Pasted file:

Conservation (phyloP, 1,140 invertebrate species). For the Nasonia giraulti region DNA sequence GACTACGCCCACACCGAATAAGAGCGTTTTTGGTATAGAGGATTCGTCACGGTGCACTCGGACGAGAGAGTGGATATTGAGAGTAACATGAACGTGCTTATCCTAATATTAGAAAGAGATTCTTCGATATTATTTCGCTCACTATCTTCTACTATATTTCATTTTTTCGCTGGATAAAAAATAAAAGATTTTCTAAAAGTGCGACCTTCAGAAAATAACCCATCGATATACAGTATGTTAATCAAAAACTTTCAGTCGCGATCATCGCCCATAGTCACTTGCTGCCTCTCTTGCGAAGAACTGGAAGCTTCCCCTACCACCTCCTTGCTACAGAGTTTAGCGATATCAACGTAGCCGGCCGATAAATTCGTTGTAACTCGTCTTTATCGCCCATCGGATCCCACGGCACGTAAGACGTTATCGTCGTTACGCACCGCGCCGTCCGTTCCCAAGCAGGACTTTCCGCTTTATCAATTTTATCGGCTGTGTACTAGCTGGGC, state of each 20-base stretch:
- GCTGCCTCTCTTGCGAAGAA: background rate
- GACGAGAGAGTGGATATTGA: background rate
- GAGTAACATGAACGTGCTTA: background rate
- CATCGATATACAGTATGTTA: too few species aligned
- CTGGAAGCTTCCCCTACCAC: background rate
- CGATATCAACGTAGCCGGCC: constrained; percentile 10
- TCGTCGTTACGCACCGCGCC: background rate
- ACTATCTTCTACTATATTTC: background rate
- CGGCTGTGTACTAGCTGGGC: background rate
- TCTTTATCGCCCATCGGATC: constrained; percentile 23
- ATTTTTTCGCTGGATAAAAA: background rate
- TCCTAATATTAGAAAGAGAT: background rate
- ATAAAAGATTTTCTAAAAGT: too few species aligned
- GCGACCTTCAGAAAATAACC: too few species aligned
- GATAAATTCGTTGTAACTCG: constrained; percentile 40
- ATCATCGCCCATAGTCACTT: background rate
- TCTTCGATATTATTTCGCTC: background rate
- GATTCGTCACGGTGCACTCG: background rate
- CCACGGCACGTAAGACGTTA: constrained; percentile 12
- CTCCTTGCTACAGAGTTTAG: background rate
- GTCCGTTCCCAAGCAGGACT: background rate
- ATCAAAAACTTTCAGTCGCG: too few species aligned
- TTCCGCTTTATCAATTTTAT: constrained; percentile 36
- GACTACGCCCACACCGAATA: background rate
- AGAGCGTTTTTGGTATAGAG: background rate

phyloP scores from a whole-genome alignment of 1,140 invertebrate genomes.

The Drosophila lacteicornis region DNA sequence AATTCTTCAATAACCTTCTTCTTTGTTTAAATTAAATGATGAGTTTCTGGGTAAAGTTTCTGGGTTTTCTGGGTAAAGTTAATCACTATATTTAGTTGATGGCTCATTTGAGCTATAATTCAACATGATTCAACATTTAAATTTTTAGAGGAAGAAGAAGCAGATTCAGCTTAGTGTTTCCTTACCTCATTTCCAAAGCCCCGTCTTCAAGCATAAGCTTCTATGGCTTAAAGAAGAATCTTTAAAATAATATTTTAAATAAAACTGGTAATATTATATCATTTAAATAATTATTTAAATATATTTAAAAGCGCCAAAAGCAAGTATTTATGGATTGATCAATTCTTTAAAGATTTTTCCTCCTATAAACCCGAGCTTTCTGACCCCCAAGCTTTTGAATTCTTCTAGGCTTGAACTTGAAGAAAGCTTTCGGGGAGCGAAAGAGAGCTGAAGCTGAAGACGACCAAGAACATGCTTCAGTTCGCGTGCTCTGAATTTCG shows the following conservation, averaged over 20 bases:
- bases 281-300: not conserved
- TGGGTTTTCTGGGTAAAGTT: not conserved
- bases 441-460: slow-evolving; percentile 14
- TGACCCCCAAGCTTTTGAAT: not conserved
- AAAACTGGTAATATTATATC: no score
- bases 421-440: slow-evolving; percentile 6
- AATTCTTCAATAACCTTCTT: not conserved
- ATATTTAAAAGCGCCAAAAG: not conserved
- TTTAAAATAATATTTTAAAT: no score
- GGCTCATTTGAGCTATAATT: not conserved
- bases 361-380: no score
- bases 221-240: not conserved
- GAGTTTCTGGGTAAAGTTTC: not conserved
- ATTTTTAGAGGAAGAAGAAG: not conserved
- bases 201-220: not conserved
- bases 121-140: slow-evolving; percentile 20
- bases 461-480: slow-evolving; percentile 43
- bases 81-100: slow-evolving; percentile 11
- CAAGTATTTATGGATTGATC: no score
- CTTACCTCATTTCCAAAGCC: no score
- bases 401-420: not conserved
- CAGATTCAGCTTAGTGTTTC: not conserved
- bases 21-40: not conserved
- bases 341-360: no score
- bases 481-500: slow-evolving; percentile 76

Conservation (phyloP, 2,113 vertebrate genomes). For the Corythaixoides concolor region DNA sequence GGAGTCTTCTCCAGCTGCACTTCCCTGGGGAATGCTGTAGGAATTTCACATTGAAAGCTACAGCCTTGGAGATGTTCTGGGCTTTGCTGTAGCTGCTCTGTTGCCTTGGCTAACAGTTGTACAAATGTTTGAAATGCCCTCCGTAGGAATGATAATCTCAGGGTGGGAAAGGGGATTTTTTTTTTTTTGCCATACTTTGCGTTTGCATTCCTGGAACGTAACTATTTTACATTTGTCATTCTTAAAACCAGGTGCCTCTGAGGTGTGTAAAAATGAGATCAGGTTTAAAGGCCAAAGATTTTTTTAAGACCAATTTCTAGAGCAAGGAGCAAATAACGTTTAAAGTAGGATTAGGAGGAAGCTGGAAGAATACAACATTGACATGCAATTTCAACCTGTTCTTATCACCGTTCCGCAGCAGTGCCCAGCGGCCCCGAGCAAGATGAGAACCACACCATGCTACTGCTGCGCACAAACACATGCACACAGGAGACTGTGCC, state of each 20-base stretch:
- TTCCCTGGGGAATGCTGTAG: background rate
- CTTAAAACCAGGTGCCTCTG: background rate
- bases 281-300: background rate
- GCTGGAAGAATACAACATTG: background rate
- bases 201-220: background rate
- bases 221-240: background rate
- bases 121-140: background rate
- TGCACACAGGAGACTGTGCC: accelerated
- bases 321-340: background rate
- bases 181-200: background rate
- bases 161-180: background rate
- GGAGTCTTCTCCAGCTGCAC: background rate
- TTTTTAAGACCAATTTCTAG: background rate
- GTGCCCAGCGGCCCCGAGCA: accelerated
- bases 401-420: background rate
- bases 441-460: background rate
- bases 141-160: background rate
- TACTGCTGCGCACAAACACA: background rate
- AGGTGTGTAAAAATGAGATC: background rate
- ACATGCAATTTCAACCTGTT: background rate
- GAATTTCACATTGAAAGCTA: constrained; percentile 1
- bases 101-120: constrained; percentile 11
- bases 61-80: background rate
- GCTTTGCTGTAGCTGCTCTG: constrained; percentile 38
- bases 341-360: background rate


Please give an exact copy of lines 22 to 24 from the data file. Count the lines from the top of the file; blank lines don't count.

- GTCCGTTCCCAAGCAGGACT: background rate
- ATCAAAAACTTTCAGTCGCG: too few species aligned
- TTCCGCTTTATCAATTTTAT: constrained; percentile 36